Rigour could be considered as the depth, detail, thoroughness, and critical robustness inherent in a process of creative enquiry or investigation, as embodied or manifest within the practice that constitutes an output.

In discussing rigour in practice research notions of tacit or embodied knowledge may be important, as discussed by Barrett & Bolt (2007) in relation to Michael Polyani’s work in the 1960s. Polyani’s work is rooted in the idea that ‘we can know more than we can tell’

(Polanyi, 1967, p4), and Barrett & Bolt (2007, p4) discuss how an approach to research which embodies tacit knowledge can have the capacity to innovate by bringing into view ‘particularities that reflect new social and other realities either marginalised or not yet recognised in established social practices and discourses’. They posit that ‘since creative arts research is often motivated by emotional, personal and subjective concerns, it operates not only on the basis of explicit and exact knowledge, but also on that of tacit knowledge.’

Nelson (2013, p52) considers interpretations of rigour in sciences and arts, pointing out that in sciences, ‘questions of rigour in research method and of validity and trustworthiness are […] frequently posed, ignoring the fact that the warrant of that standpoint has itself been called into question’ and that ‘once it is accepted that the methodology of the sciences is not sacrosanct we can begin to consider what constitutes rigour in other warrantable research methodologies’. He posits an ‘iterative process of “doing-reflecting-reading-articulating-doing”’ (ibid., p32), citing Smith and Dean (2009) in suggesting a process comprising ‘cycles of iterative processes which involve an interplay of ‘practice-led research’, ‘research-led practice’ and ‘academic research’ (Nelson, 2013, p45).

Barrett & Bolt (2007, p4) discuss Bourdieu’s logic of practice (1990), and how the ‘alternative logic and processes of practice are subsumed into rational analysis of the product and are thus often forgotten’; they refer to Bourdieu’s examination of the relational aspect of knowledge and that this moves ‘beyond traditional objective/subjective, empirical/hermeneutic binaries’. They suggest that ‘both approaches and categories of knowledge have their place and co-exist. Within this schema, the researcher is required to articulate knowledge which is robust enough to be objective and generalisable, but at the same time accounts for individual subjective thought and action.’ (Grenfell & James, 1998 cited in Barrett & Bolt, 2007, p5).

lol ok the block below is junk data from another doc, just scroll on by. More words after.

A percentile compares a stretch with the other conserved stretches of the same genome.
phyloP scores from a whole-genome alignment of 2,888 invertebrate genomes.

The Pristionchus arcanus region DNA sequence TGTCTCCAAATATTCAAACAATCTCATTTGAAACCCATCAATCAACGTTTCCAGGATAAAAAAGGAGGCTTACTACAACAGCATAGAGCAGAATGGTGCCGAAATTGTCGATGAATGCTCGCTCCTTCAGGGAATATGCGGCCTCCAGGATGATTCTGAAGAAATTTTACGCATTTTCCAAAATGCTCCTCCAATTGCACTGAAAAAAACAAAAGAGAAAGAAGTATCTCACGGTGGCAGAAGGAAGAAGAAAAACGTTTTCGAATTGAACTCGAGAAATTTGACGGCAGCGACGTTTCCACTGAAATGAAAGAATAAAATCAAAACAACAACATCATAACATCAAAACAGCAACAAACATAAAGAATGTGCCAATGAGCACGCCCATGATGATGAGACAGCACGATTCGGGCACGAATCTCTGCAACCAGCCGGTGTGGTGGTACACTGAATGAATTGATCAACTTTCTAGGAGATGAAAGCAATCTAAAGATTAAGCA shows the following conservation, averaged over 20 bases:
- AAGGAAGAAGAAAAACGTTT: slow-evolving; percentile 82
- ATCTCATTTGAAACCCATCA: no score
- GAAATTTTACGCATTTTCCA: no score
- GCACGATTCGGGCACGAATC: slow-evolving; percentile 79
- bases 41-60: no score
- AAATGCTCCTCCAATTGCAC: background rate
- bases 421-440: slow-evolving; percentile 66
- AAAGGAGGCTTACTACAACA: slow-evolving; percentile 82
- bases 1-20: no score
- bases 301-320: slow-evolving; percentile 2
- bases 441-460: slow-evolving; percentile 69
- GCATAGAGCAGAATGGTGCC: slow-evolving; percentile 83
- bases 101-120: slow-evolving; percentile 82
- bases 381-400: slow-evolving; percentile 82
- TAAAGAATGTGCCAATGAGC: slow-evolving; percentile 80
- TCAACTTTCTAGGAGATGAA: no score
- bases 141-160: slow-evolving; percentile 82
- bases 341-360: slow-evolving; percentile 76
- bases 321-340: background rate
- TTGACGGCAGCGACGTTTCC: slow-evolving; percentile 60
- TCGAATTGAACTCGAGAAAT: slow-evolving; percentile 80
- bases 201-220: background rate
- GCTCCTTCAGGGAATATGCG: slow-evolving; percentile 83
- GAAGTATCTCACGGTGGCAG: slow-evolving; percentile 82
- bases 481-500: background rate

Borgdorff (2012, p46-7) is concerned to balance process and outcome: ‘art research focuses on art objects and creative processes. This can involve aesthetic, hermeneutic, performative, expressive, and emotive points of view. If the focus of investigation is on the creative process, one should not lose sight of the result of that process – the work of art itself. Both the material content and the immaterial, non-conceptual, and non-discursive contents of creative processes and artistic products may be articulated and communicated in the research study.’

In processes of review and evaluation of research quality, judgments will be made by reviewers about rigour that may need to be substantiated across arts, humanities and science disciplines as part of wide-ranging calibration exercises. In this context, the inclusion of supporting material beyond the output itself may help illuminate elements of rigour inherent in the process and outcome of the research.

Barrett, E. and Bolt, B. eds., 2007/2010. Practice as Research: Approaches to Creative Arts Enquiry. London: Tauris.

Borgdorff, H. 2012. The Conflict of the Faculties: Perspectives on Artistic Research and Academia. Leiden: Leiden University Press. Available at:

<https://openaccess.leidenuniv.nl/handle/1887/18704> [Accessed 7 July 2018]

Bourdieu, P. 1990. The Logic of Practice. Stanford University Press.

Grenfell, M. & James, D. 1998. Bourdieu and Education: Acts of Practical Theory. London: Falmer Press.

Nelson, R. 2013. Practice as Research in the Arts: Principles, Protocols, Pedagogies, Resistances. Basingstoke: Palgrave Macmillan.

Polanyi, M. 1967. The Tacit Dimension. New York: Anchor Books.



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